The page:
Friday, May 6, 2011
The history of Honey
Say hello to Honey:
You may remember her as one of the three adult hens who came to live with me in January after a girlfriend of mine couldn't take care of them any more (from left to right: Thumper, Honey, Skippy):
For the first few weeks, these three stuck together like glue:
They were buddies:
Three peas in a pod:
and they seemed to feel most at ease when they were close together:
But then, Thumper and Skippy started venturing out and establishing their place in the flock pecking order. Honey's extremely docile nature, however, seemed to hold her back. She clearly didn't care much for rambunctious and if there's one word that describes my chickens, that would be it.
Her "safe spot" became the roost at the far end of the chicken run and she began spending more and more time here:
This would've been fine, except the only time I would see her get down, would be at night when she would go in to roost.
I wound up hanging a feeder over the roost for her, just so I knew for certain she was eating:
Every morning, I would hold the waterer up to her perch so I could see her drink. It was getting a little ridiculous.
But this is what would happen when she would get down:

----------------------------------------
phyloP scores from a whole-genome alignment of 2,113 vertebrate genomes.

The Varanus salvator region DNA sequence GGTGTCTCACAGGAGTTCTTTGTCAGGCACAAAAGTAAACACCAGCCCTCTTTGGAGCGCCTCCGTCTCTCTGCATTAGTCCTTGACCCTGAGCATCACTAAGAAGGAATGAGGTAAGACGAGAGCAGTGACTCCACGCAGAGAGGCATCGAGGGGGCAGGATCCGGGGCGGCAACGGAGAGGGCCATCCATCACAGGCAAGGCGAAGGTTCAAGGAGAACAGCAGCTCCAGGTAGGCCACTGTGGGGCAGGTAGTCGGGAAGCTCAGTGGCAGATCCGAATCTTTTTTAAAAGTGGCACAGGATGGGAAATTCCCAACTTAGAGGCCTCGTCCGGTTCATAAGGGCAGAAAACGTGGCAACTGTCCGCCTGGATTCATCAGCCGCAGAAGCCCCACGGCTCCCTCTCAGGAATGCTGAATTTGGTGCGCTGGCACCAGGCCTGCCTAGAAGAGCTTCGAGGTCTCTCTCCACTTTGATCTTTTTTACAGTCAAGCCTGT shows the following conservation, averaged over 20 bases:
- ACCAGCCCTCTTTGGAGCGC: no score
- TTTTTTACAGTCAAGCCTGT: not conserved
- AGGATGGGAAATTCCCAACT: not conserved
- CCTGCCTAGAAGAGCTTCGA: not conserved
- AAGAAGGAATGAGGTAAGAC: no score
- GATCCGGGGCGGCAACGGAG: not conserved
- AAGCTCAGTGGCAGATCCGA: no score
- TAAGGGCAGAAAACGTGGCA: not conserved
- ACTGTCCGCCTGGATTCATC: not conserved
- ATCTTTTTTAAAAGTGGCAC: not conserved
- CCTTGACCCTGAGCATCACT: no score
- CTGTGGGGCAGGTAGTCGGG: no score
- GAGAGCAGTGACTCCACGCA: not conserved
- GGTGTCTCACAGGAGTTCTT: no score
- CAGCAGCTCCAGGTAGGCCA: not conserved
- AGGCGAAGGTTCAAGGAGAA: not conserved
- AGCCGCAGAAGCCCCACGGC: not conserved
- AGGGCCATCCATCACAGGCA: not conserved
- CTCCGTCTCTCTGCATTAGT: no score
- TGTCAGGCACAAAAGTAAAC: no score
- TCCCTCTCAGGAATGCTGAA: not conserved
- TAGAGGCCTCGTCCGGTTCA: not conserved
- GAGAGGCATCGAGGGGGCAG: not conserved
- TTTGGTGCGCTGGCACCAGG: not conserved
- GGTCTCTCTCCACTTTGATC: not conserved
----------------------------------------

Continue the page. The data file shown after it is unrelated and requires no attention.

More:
and she would retreat back to her overhead perch in the corner:
I was catering to her more and more.
And she was becoming much more friendly with me. She would fly to my arm in the mornings for her breakfast treat:
And jump over to sit on me when I sat in the chicken run:
One morning, I walked into the run to find her bloody on her roost. Part of her ear lobe had been torn away and she had abrasions on both sides of her face and around her eyes:
As I wiped her down, bits of flesh and tissue came away on the paper towel:
I dabbed Blu-Kote, an antiseptic, on the worst parts:
...and told her she had just earned a night at the Critter Farm Hotel:
She seemed unimpressed with her room initially:
And decided she needed to do a bit of exploring:
as well as a walk-about:
...followed by some sight-seeing, before she could finally settle down for the night:
When I let her out the next morning, she seemed recuperated and ready to return to her flock:
And all was well:
until they all ganged up on her again and, this time, significantly damaged the back of her head and neck. Back to the laundry room first-aid center she went:
She seemed much more at ease the second time around with the whole crate routine and, after another relaxing night's rest in a first-class, luxury space, she was ready to tackle another new day:
What I hadn't counted on, though, was that she had decided at some point in the night that she wasn't going back. To the coop that is.
And she promptly ventured out to begin her new life:
To Be Continued...